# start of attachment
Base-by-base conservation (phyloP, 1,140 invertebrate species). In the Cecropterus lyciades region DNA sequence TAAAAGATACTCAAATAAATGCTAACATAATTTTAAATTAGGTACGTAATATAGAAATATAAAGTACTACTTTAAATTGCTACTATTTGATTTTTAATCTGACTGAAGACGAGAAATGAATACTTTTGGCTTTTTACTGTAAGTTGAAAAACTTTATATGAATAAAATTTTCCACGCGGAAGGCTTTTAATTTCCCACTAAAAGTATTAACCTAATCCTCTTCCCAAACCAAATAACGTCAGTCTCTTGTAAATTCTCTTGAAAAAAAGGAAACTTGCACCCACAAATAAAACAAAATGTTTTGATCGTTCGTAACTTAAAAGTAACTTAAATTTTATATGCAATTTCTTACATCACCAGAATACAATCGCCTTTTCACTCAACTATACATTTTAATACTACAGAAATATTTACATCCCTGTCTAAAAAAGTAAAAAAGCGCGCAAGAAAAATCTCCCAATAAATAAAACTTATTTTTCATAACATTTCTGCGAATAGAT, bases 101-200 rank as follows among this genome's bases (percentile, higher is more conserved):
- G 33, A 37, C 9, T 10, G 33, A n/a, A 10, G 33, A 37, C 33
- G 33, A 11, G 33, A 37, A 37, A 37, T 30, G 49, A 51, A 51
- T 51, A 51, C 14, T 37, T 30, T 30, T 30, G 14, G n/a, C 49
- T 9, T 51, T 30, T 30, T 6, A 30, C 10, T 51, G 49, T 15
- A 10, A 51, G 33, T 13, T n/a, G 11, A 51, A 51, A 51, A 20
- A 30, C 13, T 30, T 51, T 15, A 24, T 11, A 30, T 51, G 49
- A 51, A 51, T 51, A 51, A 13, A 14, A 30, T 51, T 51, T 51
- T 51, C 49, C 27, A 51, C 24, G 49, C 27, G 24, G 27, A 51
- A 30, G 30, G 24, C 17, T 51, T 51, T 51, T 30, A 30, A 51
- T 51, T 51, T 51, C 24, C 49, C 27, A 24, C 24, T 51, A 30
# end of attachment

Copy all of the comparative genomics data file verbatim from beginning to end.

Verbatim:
Base-by-base conservation (phyloP, 1,140 invertebrate species). In the Cecropterus lyciades region DNA sequence TAAAAGATACTCAAATAAATGCTAACATAATTTTAAATTAGGTACGTAATATAGAAATATAAAGTACTACTTTAAATTGCTACTATTTGATTTTTAATCTGACTGAAGACGAGAAATGAATACTTTTGGCTTTTTACTGTAAGTTGAAAAACTTTATATGAATAAAATTTTCCACGCGGAAGGCTTTTAATTTCCCACTAAAAGTATTAACCTAATCCTCTTCCCAAACCAAATAACGTCAGTCTCTTGTAAATTCTCTTGAAAAAAAGGAAACTTGCACCCACAAATAAAACAAAATGTTTTGATCGTTCGTAACTTAAAAGTAACTTAAATTTTATATGCAATTTCTTACATCACCAGAATACAATCGCCTTTTCACTCAACTATACATTTTAATACTACAGAAATATTTACATCCCTGTCTAAAAAAGTAAAAAAGCGCGCAAGAAAAATCTCCCAATAAATAAAACTTATTTTTCATAACATTTCTGCGAATAGAT, bases 101-200 rank as follows among this genome's bases (percentile, higher is more conserved):
- G 33, A 37, C 9, T 10, G 33, A n/a, A 10, G 33, A 37, C 33
- G 33, A 11, G 33, A 37, A 37, A 37, T 30, G 49, A 51, A 51
- T 51, A 51, C 14, T 37, T 30, T 30, T 30, G 14, G n/a, C 49
- T 9, T 51, T 30, T 30, T 6, A 30, C 10, T 51, G 49, T 15
- A 10, A 51, G 33, T 13, T n/a, G 11, A 51, A 51, A 51, A 20
- A 30, C 13, T 30, T 51, T 15, A 24, T 11, A 30, T 51, G 49
- A 51, A 51, T 51, A 51, A 13, A 14, A 30, T 51, T 51, T 51
- T 51, C 49, C 27, A 51, C 24, G 49, C 27, G 24, G 27, A 51
- A 30, G 30, G 24, C 17, T 51, T 51, T 51, T 30, A 30, A 51
- T 51, T 51, T 51, C 24, C 49, C 27, A 24, C 24, T 51, A 30